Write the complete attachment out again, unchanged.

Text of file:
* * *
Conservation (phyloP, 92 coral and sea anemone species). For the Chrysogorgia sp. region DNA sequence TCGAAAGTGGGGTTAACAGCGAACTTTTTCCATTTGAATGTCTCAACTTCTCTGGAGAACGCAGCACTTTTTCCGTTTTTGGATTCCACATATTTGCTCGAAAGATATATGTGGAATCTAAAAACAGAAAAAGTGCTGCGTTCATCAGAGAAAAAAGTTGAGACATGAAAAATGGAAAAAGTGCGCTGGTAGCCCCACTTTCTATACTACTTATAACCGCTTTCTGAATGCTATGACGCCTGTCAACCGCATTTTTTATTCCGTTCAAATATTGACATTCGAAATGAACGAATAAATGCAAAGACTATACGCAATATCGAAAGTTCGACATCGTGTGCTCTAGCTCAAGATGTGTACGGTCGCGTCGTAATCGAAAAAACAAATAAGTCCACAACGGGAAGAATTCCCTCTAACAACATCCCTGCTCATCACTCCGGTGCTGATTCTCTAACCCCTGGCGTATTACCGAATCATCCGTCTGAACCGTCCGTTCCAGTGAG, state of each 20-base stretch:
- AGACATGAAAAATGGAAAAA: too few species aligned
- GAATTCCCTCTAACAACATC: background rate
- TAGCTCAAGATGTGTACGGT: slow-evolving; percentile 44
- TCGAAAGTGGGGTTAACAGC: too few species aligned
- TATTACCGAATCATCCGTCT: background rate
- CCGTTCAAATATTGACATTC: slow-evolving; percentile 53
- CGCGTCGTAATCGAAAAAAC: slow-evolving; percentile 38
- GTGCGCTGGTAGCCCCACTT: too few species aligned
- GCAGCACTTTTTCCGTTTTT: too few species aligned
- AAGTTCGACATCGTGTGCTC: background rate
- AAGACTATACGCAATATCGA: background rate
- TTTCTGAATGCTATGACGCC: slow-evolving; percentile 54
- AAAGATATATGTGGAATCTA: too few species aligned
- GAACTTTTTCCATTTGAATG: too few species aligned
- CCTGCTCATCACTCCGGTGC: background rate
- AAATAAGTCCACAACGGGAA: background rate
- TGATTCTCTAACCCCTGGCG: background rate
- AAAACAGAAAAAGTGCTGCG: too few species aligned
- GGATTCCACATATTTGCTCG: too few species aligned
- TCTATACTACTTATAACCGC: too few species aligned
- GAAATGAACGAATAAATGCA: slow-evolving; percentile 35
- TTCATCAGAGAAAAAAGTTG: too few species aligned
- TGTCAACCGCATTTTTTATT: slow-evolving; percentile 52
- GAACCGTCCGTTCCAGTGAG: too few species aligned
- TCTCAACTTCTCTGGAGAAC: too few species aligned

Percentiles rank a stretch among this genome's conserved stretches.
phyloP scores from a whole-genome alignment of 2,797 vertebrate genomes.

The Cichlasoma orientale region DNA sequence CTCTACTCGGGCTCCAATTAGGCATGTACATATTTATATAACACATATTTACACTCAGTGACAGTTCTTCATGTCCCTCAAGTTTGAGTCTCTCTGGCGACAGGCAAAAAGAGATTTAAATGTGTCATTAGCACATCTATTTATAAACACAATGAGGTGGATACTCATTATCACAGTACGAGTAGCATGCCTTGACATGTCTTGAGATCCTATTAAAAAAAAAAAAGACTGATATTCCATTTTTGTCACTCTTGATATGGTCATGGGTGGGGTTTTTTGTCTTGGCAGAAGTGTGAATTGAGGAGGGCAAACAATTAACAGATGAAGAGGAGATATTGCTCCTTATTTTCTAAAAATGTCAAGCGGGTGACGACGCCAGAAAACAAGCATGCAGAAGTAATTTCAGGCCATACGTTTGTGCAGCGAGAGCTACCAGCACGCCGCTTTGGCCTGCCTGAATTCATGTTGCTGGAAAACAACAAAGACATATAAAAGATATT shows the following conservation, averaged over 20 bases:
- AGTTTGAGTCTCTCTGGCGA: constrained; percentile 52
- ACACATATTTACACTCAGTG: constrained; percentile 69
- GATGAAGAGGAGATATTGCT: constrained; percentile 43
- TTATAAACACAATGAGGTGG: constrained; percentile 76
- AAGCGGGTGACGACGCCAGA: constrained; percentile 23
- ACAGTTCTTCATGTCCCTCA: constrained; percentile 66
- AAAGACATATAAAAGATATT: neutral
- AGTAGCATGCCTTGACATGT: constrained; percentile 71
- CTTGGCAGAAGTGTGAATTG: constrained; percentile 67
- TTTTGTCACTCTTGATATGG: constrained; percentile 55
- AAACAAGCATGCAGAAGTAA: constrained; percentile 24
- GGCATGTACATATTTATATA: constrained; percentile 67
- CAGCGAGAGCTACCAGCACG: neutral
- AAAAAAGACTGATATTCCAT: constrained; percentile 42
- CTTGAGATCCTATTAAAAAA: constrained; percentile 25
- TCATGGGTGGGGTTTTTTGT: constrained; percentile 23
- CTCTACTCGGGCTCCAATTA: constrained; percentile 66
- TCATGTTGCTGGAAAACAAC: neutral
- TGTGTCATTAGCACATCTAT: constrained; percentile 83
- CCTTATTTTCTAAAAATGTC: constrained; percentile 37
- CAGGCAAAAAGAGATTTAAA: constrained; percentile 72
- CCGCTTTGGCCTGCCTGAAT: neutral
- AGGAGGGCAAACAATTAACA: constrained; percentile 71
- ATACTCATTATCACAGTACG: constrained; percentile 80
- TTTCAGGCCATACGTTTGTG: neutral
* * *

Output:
Conservation (phyloP, 92 coral and sea anemone species). For the Chrysogorgia sp. region DNA sequence TCGAAAGTGGGGTTAACAGCGAACTTTTTCCATTTGAATGTCTCAACTTCTCTGGAGAACGCAGCACTTTTTCCGTTTTTGGATTCCACATATTTGCTCGAAAGATATATGTGGAATCTAAAAACAGAAAAAGTGCTGCGTTCATCAGAGAAAAAAGTTGAGACATGAAAAATGGAAAAAGTGCGCTGGTAGCCCCACTTTCTATACTACTTATAACCGCTTTCTGAATGCTATGACGCCTGTCAACCGCATTTTTTATTCCGTTCAAATATTGACATTCGAAATGAACGAATAAATGCAAAGACTATACGCAATATCGAAAGTTCGACATCGTGTGCTCTAGCTCAAGATGTGTACGGTCGCGTCGTAATCGAAAAAACAAATAAGTCCACAACGGGAAGAATTCCCTCTAACAACATCCCTGCTCATCACTCCGGTGCTGATTCTCTAACCCCTGGCGTATTACCGAATCATCCGTCTGAACCGTCCGTTCCAGTGAG, state of each 20-base stretch:
- AGACATGAAAAATGGAAAAA: too few species aligned
- GAATTCCCTCTAACAACATC: background rate
- TAGCTCAAGATGTGTACGGT: slow-evolving; percentile 44
- TCGAAAGTGGGGTTAACAGC: too few species aligned
- TATTACCGAATCATCCGTCT: background rate
- CCGTTCAAATATTGACATTC: slow-evolving; percentile 53
- CGCGTCGTAATCGAAAAAAC: slow-evolving; percentile 38
- GTGCGCTGGTAGCCCCACTT: too few species aligned
- GCAGCACTTTTTCCGTTTTT: too few species aligned
- AAGTTCGACATCGTGTGCTC: background rate
- AAGACTATACGCAATATCGA: background rate
- TTTCTGAATGCTATGACGCC: slow-evolving; percentile 54
- AAAGATATATGTGGAATCTA: too few species aligned
- GAACTTTTTCCATTTGAATG: too few species aligned
- CCTGCTCATCACTCCGGTGC: background rate
- AAATAAGTCCACAACGGGAA: background rate
- TGATTCTCTAACCCCTGGCG: background rate
- AAAACAGAAAAAGTGCTGCG: too few species aligned
- GGATTCCACATATTTGCTCG: too few species aligned
- TCTATACTACTTATAACCGC: too few species aligned
- GAAATGAACGAATAAATGCA: slow-evolving; percentile 35
- TTCATCAGAGAAAAAAGTTG: too few species aligned
- TGTCAACCGCATTTTTTATT: slow-evolving; percentile 52
- GAACCGTCCGTTCCAGTGAG: too few species aligned
- TCTCAACTTCTCTGGAGAAC: too few species aligned

Percentiles rank a stretch among this genome's conserved stretches.
phyloP scores from a whole-genome alignment of 2,797 vertebrate genomes.

The Cichlasoma orientale region DNA sequence CTCTACTCGGGCTCCAATTAGGCATGTACATATTTATATAACACATATTTACACTCAGTGACAGTTCTTCATGTCCCTCAAGTTTGAGTCTCTCTGGCGACAGGCAAAAAGAGATTTAAATGTGTCATTAGCACATCTATTTATAAACACAATGAGGTGGATACTCATTATCACAGTACGAGTAGCATGCCTTGACATGTCTTGAGATCCTATTAAAAAAAAAAAAGACTGATATTCCATTTTTGTCACTCTTGATATGGTCATGGGTGGGGTTTTTTGTCTTGGCAGAAGTGTGAATTGAGGAGGGCAAACAATTAACAGATGAAGAGGAGATATTGCTCCTTATTTTCTAAAAATGTCAAGCGGGTGACGACGCCAGAAAACAAGCATGCAGAAGTAATTTCAGGCCATACGTTTGTGCAGCGAGAGCTACCAGCACGCCGCTTTGGCCTGCCTGAATTCATGTTGCTGGAAAACAACAAAGACATATAAAAGATATT shows the following conservation, averaged over 20 bases:
- AGTTTGAGTCTCTCTGGCGA: constrained; percentile 52
- ACACATATTTACACTCAGTG: constrained; percentile 69
- GATGAAGAGGAGATATTGCT: constrained; percentile 43
- TTATAAACACAATGAGGTGG: constrained; percentile 76
- AAGCGGGTGACGACGCCAGA: constrained; percentile 23
- ACAGTTCTTCATGTCCCTCA: constrained; percentile 66
- AAAGACATATAAAAGATATT: neutral
- AGTAGCATGCCTTGACATGT: constrained; percentile 71
- CTTGGCAGAAGTGTGAATTG: constrained; percentile 67
- TTTTGTCACTCTTGATATGG: constrained; percentile 55
- AAACAAGCATGCAGAAGTAA: constrained; percentile 24
- GGCATGTACATATTTATATA: constrained; percentile 67
- CAGCGAGAGCTACCAGCACG: neutral
- AAAAAAGACTGATATTCCAT: constrained; percentile 42
- CTTGAGATCCTATTAAAAAA: constrained; percentile 25
- TCATGGGTGGGGTTTTTTGT: constrained; percentile 23
- CTCTACTCGGGCTCCAATTA: constrained; percentile 66
- TCATGTTGCTGGAAAACAAC: neutral
- TGTGTCATTAGCACATCTAT: constrained; percentile 83
- CCTTATTTTCTAAAAATGTC: constrained; percentile 37
- CAGGCAAAAAGAGATTTAAA: constrained; percentile 72
- CCGCTTTGGCCTGCCTGAAT: neutral
- AGGAGGGCAAACAATTAACA: constrained; percentile 71
- ATACTCATTATCACAGTACG: constrained; percentile 80
- TTTCAGGCCATACGTTTGTG: neutral